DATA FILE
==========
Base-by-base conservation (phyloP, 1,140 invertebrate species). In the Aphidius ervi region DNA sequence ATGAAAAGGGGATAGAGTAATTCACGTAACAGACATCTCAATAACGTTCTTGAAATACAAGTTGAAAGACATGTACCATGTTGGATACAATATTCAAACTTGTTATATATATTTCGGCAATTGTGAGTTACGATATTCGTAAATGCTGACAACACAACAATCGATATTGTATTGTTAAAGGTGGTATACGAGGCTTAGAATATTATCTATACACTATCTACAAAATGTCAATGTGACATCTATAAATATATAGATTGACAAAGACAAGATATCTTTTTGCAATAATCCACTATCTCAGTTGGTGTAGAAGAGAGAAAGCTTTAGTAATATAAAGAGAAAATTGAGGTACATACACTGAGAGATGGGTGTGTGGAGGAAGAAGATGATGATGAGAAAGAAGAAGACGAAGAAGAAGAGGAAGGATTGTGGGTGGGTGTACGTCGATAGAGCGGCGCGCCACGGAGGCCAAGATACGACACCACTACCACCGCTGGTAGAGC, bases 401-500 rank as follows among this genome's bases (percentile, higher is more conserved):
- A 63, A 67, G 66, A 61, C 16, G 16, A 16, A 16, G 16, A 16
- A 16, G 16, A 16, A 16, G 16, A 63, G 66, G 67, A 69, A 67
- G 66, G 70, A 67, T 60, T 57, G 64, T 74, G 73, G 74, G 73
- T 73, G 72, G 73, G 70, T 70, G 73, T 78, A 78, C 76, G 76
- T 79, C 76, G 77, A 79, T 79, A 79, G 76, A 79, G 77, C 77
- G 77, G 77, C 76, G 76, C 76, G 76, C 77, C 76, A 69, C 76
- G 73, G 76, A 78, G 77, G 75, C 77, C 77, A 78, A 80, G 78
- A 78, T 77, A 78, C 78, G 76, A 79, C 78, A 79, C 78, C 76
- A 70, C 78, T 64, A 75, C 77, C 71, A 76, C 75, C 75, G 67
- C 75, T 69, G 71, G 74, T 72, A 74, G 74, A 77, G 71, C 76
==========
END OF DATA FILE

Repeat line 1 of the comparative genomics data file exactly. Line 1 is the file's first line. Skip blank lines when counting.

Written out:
Base-by-base conservation (phyloP, 1,140 invertebrate species). In the Aphidius ervi region DNA sequence ATGAAAAGGGGATAGAGTAATTCACGTAACAGACATCTCAATAACGTTCTTGAAATACAAGTTGAAAGACATGTACCATGTTGGATACAATATTCAAACTTGTTATATATATTTCGGCAATTGTGAGTTACGATATTCGTAAATGCTGACAACACAACAATCGATATTGTATTGTTAAAGGTGGTATACGAGGCTTAGAATATTATCTATACACTATCTACAAAATGTCAATGTGACATCTATAAATATATAGATTGACAAAGACAAGATATCTTTTTGCAATAATCCACTATCTCAGTTGGTGTAGAAGAGAGAAAGCTTTAGTAATATAAAGAGAAAATTGAGGTACATACACTGAGAGATGGGTGTGTGGAGGAAGAAGATGATGATGAGAAAGAAGAAGACGAAGAAGAAGAGGAAGGATTGTGGGTGGGTGTACGTCGATAGAGCGGCGCGCCACGGAGGCCAAGATACGACACCACTACCACCGCTGGTAGAGC, bases 401-500 rank as follows among this genome's bases (percentile, higher is more conserved):